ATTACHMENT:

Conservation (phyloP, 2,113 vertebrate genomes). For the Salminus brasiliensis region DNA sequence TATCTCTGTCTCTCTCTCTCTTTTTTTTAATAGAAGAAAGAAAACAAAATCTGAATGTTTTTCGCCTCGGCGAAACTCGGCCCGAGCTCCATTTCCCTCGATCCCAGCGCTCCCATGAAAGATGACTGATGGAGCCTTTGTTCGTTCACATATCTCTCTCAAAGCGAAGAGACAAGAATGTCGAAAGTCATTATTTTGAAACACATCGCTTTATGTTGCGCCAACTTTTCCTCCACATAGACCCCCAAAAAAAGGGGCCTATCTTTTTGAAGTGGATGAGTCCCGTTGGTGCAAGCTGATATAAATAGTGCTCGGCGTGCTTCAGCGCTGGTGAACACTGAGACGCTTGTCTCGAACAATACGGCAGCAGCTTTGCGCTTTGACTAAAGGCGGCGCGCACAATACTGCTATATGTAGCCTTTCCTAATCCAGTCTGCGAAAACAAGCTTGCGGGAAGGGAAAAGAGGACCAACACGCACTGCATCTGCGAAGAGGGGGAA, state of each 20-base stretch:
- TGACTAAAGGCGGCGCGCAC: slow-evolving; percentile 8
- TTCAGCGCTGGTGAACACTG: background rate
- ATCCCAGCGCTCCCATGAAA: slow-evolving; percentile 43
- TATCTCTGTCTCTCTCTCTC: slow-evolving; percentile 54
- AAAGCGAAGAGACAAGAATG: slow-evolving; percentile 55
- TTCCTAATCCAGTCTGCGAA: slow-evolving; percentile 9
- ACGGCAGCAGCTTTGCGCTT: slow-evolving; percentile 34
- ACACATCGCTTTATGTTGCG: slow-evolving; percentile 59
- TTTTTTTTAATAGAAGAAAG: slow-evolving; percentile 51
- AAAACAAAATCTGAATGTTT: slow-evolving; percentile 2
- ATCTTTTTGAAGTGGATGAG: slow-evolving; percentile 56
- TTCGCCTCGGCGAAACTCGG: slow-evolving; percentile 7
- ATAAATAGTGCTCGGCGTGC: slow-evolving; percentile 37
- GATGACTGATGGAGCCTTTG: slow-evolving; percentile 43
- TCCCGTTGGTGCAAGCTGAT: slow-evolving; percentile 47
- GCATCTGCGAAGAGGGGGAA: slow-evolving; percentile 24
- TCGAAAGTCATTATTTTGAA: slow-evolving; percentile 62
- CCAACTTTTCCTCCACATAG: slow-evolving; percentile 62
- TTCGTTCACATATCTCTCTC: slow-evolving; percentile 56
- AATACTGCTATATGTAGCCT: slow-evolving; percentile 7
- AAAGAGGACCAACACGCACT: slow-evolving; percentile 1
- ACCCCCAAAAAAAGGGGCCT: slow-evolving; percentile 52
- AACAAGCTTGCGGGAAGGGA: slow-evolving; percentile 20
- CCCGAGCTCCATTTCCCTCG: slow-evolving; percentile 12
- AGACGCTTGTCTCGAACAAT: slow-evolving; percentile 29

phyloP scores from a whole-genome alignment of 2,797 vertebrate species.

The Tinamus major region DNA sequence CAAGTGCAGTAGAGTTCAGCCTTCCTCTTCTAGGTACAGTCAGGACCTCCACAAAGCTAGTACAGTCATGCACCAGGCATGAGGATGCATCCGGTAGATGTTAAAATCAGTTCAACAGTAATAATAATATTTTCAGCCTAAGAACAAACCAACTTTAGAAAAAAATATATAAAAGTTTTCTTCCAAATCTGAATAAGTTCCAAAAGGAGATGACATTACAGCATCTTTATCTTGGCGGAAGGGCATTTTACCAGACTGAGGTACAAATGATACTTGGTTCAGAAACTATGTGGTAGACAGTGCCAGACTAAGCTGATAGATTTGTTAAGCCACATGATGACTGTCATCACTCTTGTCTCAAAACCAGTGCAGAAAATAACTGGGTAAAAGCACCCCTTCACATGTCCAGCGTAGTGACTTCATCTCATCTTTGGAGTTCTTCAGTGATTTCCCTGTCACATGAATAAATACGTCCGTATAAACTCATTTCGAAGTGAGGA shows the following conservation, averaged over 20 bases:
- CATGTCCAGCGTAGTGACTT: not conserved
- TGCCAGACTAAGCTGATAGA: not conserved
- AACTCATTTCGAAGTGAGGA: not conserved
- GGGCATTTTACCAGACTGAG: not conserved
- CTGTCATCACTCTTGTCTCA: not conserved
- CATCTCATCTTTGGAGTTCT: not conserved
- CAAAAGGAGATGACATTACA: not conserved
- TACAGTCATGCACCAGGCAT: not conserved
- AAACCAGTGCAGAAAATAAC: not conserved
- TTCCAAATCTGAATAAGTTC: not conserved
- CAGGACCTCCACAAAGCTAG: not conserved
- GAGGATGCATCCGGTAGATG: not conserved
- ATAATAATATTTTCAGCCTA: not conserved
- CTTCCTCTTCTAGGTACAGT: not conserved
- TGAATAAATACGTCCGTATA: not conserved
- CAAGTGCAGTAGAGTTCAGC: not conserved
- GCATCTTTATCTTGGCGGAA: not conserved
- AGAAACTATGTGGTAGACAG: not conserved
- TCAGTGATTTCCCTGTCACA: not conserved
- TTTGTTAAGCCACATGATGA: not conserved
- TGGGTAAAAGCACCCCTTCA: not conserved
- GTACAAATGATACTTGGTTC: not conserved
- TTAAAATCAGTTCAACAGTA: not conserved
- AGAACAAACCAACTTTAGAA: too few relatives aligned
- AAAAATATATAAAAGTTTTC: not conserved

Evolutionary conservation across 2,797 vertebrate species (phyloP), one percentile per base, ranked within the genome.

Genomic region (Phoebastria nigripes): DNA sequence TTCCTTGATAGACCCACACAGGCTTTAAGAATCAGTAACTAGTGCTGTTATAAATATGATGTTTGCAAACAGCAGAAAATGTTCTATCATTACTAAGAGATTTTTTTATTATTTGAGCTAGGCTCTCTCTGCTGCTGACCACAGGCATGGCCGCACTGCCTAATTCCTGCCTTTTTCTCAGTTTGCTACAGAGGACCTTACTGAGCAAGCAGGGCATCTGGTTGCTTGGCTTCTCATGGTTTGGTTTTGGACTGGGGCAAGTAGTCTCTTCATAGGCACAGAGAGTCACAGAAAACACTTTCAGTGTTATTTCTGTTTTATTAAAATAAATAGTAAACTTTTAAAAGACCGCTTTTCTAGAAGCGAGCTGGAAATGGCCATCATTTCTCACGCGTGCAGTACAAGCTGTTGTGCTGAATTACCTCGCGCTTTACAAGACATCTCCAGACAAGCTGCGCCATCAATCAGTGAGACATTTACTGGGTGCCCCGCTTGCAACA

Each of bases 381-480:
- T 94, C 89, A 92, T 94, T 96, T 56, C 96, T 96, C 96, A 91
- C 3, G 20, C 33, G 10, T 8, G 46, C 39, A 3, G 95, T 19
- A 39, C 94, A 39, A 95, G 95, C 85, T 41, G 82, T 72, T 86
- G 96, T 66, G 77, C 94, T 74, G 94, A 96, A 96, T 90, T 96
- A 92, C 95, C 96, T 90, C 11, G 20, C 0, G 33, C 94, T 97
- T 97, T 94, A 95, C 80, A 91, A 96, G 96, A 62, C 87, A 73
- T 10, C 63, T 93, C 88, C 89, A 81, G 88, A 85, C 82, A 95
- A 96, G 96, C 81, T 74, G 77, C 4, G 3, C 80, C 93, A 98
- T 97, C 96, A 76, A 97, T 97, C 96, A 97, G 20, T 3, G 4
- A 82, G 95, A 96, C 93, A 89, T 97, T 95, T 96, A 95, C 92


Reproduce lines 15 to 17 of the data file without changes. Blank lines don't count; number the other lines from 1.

- GATGACTGATGGAGCCTTTG: slow-evolving; percentile 43
- TCCCGTTGGTGCAAGCTGAT: slow-evolving; percentile 47
- GCATCTGCGAAGAGGGGGAA: slow-evolving; percentile 24